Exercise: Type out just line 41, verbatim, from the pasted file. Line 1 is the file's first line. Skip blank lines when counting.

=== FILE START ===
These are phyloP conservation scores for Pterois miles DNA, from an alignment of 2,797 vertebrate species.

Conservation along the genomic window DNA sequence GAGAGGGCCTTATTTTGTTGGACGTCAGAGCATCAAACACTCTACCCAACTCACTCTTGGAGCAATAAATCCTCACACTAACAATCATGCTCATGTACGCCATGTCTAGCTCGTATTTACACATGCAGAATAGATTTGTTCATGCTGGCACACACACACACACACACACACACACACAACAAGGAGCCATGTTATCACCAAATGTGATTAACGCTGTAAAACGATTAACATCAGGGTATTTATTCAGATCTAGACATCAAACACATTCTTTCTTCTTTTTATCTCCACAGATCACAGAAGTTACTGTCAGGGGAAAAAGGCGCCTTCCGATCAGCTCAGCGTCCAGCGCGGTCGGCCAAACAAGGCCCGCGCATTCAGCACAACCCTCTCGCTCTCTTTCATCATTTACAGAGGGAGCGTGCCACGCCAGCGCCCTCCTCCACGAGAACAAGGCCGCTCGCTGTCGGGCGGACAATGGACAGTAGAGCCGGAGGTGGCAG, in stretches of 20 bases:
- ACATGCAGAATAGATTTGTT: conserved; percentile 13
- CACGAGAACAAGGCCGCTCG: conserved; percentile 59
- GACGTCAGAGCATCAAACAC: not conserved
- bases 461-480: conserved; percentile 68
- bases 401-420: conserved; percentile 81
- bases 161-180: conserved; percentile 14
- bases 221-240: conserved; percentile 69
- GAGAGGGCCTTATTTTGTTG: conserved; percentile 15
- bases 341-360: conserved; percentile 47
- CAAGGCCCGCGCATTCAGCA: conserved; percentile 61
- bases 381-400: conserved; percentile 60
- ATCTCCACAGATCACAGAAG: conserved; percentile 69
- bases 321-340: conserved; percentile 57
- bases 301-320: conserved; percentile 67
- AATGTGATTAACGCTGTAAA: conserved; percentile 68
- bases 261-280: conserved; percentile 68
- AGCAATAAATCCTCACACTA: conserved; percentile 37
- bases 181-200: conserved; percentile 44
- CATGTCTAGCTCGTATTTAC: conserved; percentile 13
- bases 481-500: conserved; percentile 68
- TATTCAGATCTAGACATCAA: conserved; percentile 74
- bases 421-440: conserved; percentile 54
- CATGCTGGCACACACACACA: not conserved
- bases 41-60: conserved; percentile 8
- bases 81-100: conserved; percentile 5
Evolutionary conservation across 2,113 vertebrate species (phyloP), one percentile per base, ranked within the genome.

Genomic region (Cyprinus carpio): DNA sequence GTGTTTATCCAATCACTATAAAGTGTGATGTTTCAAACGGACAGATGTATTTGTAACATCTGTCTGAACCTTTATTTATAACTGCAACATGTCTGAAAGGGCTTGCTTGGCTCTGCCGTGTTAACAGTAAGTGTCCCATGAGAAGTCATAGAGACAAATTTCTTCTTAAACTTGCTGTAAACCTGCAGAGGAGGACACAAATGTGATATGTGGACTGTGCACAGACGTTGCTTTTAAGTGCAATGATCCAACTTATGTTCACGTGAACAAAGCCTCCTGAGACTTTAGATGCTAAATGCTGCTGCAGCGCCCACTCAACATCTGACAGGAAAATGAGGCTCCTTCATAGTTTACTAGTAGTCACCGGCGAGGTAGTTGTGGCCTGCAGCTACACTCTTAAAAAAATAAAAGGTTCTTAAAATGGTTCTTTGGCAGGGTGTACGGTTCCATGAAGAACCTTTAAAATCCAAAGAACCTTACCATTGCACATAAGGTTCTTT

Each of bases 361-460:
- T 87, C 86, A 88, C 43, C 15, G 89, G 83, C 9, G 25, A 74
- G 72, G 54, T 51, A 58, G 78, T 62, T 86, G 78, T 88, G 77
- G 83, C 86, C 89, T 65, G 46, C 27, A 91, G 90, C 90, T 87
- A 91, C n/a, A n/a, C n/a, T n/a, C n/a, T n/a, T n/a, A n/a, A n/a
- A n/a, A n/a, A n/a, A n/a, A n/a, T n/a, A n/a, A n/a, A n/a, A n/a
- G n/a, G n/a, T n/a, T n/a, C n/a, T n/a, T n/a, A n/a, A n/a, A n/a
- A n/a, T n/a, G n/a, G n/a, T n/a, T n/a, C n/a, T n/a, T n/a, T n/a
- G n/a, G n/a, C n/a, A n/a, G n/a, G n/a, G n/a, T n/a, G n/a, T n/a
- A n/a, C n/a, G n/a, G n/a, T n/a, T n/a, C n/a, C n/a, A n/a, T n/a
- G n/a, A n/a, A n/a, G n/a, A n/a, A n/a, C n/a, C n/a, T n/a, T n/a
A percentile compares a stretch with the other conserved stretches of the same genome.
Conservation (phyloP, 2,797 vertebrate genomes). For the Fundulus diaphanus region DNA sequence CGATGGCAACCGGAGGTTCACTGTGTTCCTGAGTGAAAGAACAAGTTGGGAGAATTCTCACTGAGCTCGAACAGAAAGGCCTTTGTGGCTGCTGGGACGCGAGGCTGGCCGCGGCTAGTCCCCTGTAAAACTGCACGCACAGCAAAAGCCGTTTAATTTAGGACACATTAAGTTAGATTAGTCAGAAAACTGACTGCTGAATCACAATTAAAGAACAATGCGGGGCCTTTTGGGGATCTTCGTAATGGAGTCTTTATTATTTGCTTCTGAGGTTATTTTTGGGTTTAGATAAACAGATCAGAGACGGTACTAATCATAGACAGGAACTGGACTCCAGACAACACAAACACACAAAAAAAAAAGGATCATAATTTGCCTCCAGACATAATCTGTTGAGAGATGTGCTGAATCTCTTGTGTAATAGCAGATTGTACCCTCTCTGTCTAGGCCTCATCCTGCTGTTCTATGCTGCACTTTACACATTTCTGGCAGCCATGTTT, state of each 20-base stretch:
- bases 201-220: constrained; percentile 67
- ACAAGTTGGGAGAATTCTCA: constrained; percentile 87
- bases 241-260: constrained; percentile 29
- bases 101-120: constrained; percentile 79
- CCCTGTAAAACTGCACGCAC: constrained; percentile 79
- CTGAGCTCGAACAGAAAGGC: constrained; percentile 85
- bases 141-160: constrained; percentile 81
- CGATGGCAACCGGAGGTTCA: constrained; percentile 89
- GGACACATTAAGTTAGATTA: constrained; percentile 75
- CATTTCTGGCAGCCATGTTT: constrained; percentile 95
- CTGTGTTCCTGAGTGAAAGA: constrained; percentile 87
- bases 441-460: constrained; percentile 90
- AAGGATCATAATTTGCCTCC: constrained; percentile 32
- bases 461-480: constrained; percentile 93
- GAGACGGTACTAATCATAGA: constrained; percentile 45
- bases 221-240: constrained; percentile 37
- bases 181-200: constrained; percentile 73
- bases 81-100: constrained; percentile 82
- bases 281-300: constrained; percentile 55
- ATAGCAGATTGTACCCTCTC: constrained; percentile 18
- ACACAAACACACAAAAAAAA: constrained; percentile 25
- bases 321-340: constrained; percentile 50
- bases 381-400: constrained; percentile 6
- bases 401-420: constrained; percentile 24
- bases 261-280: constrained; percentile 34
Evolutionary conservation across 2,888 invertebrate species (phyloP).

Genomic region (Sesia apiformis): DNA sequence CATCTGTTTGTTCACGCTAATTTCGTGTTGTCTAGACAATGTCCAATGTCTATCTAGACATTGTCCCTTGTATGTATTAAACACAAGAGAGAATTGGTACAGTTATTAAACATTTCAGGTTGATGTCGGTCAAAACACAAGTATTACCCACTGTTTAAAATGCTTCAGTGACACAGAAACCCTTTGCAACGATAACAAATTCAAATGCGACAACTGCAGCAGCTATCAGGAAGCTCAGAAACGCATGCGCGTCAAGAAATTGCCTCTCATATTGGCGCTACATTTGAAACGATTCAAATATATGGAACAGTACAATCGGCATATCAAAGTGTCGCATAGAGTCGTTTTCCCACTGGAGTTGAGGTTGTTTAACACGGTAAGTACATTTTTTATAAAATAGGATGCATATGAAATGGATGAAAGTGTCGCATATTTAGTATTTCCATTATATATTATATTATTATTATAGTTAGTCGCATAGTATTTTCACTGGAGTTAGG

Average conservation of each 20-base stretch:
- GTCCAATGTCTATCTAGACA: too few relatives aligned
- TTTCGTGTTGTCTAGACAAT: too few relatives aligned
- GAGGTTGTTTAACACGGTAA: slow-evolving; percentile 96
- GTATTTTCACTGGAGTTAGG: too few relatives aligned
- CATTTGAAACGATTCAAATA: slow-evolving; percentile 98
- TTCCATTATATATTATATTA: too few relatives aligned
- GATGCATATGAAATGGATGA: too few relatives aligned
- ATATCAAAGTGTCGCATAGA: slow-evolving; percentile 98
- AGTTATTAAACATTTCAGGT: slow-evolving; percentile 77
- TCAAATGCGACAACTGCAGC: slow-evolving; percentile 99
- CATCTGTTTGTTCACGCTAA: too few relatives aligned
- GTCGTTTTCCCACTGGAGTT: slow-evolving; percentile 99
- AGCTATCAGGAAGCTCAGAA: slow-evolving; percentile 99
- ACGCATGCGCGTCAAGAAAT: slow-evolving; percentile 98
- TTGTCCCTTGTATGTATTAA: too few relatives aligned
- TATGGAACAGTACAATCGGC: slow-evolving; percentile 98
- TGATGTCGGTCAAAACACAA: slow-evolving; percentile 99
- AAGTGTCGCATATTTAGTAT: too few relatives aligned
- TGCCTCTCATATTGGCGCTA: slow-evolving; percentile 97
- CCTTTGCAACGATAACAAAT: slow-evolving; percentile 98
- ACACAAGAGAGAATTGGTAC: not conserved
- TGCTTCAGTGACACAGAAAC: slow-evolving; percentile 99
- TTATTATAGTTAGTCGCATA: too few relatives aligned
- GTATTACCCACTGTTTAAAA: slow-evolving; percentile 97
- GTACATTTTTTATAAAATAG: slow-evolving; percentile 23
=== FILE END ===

A percentile compares a stretch with the other conserved stretches of the same genome.